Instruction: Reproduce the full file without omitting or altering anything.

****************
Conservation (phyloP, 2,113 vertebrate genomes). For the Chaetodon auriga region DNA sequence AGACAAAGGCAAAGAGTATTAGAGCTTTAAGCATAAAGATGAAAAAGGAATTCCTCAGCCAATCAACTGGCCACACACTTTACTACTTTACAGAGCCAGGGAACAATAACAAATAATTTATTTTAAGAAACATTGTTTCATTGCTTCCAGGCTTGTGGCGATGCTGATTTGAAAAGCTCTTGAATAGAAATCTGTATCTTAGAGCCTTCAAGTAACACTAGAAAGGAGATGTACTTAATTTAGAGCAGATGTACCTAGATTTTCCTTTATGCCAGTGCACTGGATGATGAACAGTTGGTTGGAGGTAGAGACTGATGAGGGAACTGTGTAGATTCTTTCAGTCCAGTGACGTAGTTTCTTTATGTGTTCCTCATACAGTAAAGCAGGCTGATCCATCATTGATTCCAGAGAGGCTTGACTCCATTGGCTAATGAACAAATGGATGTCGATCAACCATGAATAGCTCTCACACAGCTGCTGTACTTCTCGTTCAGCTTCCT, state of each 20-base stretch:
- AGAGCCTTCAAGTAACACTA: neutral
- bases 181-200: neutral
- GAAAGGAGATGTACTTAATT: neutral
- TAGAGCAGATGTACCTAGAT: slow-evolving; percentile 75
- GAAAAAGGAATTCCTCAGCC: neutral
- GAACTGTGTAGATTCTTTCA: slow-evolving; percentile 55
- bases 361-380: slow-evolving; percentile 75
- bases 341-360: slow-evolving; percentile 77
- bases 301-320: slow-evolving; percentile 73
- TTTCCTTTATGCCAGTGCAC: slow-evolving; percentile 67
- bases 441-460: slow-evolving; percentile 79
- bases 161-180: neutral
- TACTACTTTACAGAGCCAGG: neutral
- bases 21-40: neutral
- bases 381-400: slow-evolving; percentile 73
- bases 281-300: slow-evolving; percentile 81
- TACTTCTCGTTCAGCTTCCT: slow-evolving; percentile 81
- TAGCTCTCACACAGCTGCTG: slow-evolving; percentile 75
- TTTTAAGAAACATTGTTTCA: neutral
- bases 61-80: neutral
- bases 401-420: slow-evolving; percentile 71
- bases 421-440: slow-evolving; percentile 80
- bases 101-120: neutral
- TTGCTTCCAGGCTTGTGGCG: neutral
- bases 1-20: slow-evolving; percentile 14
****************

Conservation (phyloP, 2,113 vertebrate genomes). For the Chaetodon auriga region DNA sequence AGACAAAGGCAAAGAGTATTAGAGCTTTAAGCATAAAGATGAAAAAGGAATTCCTCAGCCAATCAACTGGCCACACACTTTACTACTTTACAGAGCCAGGGAACAATAACAAATAATTTATTTTAAGAAACATTGTTTCATTGCTTCCAGGCTTGTGGCGATGCTGATTTGAAAAGCTCTTGAATAGAAATCTGTATCTTAGAGCCTTCAAGTAACACTAGAAAGGAGATGTACTTAATTTAGAGCAGATGTACCTAGATTTTCCTTTATGCCAGTGCACTGGATGATGAACAGTTGGTTGGAGGTAGAGACTGATGAGGGAACTGTGTAGATTCTTTCAGTCCAGTGACGTAGTTTCTTTATGTGTTCCTCATACAGTAAAGCAGGCTGATCCATCATTGATTCCAGAGAGGCTTGACTCCATTGGCTAATGAACAAATGGATGTCGATCAACCATGAATAGCTCTCACACAGCTGCTGTACTTCTCGTTCAGCTTCCT, state of each 20-base stretch:
- AGAGCCTTCAAGTAACACTA: neutral
- bases 181-200: neutral
- GAAAGGAGATGTACTTAATT: neutral
- TAGAGCAGATGTACCTAGAT: slow-evolving; percentile 75
- GAAAAAGGAATTCCTCAGCC: neutral
- GAACTGTGTAGATTCTTTCA: slow-evolving; percentile 55
- bases 361-380: slow-evolving; percentile 75
- bases 341-360: slow-evolving; percentile 77
- bases 301-320: slow-evolving; percentile 73
- TTTCCTTTATGCCAGTGCAC: slow-evolving; percentile 67
- bases 441-460: slow-evolving; percentile 79
- bases 161-180: neutral
- TACTACTTTACAGAGCCAGG: neutral
- bases 21-40: neutral
- bases 381-400: slow-evolving; percentile 73
- bases 281-300: slow-evolving; percentile 81
- TACTTCTCGTTCAGCTTCCT: slow-evolving; percentile 81
- TAGCTCTCACACAGCTGCTG: slow-evolving; percentile 75
- TTTTAAGAAACATTGTTTCA: neutral
- bases 61-80: neutral
- bases 401-420: slow-evolving; percentile 71
- bases 421-440: slow-evolving; percentile 80
- bases 101-120: neutral
- TTGCTTCCAGGCTTGTGGCG: neutral
- bases 1-20: slow-evolving; percentile 14